I didn't get the chance to go to the SC09 conference, but I am watching the news that's coming out of that event. One of the regular features at SC is the release of the TOP500 list of most powerful computers in the world. Check out the website (www.top500.org) for the most current list and all sorts of ways that you can summarize that data.
While massaging the data around to see how many machines use what kind of processor, one data point that stuck out for me was that Intel processors are in 402 of the 500. Obviously we're proud to be driving a large percentage of the highest performing platforms on the planet. One little thing that I found odd, though, was the raw numbers for IBM Power. Within the 52 Power-based machines, 1470752 cores are used. That is an average 28283 cores per platform. (The Intel average number of cores per platform is much smaller.)
The Performance Development charts are interesting, too. The historical data shows that my laptop would have been on the list in the mid-1990's. The Projected Performance Development chart predicts that we should be seeing exascale machines near the end of the next decade. (Estimates about the power needed to keep such a machine running have heightened the need and desire to find ways to lower the processor power requirements.)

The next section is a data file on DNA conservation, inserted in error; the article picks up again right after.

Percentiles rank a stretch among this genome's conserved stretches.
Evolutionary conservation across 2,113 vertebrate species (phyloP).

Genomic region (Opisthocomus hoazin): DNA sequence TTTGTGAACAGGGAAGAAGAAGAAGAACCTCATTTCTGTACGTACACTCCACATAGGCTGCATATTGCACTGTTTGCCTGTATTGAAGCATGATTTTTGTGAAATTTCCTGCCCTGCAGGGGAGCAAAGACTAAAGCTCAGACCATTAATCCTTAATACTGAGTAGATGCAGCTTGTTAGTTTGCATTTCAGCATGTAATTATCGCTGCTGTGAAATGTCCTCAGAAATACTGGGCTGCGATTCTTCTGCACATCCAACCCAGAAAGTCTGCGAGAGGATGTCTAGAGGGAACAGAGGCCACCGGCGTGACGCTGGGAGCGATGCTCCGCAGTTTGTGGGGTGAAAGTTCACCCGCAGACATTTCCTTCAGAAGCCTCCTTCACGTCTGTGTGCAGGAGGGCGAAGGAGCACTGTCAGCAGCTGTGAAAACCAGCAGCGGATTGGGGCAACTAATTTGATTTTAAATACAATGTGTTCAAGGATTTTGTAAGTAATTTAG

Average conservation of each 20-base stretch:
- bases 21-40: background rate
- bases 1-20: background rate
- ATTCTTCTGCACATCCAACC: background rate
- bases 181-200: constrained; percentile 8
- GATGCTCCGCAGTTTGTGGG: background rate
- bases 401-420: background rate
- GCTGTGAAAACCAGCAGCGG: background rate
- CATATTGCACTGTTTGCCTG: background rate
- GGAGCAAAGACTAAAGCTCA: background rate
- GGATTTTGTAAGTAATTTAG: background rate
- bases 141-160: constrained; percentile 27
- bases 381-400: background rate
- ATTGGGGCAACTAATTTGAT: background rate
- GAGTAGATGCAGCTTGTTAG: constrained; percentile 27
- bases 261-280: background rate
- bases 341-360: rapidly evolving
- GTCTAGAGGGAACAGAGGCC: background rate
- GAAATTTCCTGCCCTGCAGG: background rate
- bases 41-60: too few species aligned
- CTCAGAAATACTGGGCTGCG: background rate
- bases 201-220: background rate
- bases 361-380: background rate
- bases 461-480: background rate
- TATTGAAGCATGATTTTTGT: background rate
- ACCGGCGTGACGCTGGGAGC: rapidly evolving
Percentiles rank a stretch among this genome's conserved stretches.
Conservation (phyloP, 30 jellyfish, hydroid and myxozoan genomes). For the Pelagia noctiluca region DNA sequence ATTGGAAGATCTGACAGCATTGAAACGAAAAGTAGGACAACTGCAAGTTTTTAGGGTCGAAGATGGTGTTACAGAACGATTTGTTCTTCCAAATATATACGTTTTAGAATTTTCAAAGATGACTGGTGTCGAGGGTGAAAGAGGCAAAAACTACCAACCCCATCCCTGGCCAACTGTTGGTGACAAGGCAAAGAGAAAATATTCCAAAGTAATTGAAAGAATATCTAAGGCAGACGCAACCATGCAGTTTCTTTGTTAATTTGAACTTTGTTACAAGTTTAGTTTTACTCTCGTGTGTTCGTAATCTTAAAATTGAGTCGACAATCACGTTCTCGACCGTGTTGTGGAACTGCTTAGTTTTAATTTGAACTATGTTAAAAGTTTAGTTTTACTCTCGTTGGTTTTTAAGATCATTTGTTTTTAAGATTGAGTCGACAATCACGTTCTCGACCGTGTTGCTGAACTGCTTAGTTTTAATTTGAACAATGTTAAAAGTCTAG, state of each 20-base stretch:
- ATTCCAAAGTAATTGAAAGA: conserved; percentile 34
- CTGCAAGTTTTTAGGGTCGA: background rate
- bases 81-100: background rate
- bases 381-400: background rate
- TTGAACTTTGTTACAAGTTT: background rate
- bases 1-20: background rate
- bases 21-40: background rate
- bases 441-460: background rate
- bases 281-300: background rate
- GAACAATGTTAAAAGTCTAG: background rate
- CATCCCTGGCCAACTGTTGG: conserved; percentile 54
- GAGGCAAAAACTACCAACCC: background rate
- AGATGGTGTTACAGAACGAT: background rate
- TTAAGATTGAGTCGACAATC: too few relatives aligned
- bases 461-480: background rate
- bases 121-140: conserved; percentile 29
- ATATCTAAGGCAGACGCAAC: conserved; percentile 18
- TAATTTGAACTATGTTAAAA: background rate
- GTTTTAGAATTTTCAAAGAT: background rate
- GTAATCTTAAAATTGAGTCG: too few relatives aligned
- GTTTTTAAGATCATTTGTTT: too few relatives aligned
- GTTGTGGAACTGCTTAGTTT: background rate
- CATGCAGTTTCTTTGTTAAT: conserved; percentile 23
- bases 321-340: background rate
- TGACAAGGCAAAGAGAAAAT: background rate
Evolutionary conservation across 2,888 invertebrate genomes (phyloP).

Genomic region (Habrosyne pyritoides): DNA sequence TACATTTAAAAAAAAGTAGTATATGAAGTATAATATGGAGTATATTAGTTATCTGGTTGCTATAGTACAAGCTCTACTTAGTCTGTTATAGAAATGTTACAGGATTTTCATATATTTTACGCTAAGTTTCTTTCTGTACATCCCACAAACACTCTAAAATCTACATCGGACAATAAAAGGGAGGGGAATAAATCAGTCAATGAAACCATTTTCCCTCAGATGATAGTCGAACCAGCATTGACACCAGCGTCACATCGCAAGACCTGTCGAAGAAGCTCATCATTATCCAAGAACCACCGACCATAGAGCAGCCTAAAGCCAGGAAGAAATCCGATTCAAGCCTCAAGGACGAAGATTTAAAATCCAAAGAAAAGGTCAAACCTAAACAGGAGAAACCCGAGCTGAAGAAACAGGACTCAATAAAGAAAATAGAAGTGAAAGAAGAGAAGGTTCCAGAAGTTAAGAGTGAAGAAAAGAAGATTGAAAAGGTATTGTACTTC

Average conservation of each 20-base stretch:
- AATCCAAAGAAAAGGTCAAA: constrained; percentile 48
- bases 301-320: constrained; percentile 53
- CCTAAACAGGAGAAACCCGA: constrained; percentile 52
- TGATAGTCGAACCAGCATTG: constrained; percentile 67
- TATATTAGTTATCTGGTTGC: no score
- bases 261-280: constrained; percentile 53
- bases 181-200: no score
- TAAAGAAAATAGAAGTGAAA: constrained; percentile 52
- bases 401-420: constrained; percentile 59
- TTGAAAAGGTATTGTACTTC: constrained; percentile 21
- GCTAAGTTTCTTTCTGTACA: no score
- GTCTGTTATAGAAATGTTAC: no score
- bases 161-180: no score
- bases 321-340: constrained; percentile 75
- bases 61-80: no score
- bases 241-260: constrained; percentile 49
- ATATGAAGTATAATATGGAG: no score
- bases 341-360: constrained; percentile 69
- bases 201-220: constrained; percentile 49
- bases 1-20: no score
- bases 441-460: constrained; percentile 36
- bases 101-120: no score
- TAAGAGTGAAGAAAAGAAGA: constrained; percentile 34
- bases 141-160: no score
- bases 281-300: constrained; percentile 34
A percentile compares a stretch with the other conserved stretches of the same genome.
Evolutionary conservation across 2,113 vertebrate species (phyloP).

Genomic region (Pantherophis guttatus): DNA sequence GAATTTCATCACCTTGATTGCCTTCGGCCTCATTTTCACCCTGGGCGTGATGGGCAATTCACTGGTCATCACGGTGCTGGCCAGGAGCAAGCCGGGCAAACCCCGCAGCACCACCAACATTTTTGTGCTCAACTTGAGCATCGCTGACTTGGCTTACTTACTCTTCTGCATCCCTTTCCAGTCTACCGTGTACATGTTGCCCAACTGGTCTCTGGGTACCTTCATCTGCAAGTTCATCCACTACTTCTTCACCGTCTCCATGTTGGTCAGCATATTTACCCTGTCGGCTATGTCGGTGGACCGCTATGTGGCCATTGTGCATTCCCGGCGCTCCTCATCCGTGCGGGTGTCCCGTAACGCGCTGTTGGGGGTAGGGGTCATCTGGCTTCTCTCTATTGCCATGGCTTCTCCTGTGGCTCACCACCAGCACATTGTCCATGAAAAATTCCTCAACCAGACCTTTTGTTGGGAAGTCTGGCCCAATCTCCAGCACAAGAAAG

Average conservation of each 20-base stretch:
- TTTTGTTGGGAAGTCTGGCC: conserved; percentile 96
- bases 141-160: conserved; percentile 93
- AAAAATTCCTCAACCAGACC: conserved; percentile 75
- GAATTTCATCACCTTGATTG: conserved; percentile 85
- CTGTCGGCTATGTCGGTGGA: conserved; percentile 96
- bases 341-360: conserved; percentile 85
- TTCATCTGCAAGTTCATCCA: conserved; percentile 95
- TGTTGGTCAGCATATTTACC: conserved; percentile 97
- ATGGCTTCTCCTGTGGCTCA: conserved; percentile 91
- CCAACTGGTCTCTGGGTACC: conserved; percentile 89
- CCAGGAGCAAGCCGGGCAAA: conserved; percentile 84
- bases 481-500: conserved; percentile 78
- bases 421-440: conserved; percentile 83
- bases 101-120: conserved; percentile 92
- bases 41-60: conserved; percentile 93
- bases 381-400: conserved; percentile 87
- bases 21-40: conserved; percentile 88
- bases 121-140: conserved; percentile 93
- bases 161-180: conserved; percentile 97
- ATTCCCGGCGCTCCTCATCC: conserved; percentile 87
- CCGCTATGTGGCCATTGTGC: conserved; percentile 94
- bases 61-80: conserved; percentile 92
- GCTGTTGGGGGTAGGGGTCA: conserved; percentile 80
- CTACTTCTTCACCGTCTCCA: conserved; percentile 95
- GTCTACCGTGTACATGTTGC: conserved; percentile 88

What does it all mean? I don't know. There are so many ways you can spin all the gathered data that I better understand Mark Twain's remark from his "Chapters from My Autobiography", published in the North American Review, No. DCXVIII., July 5, 1907: "Figures often beguile me, particularly when I have the arranging of them myself."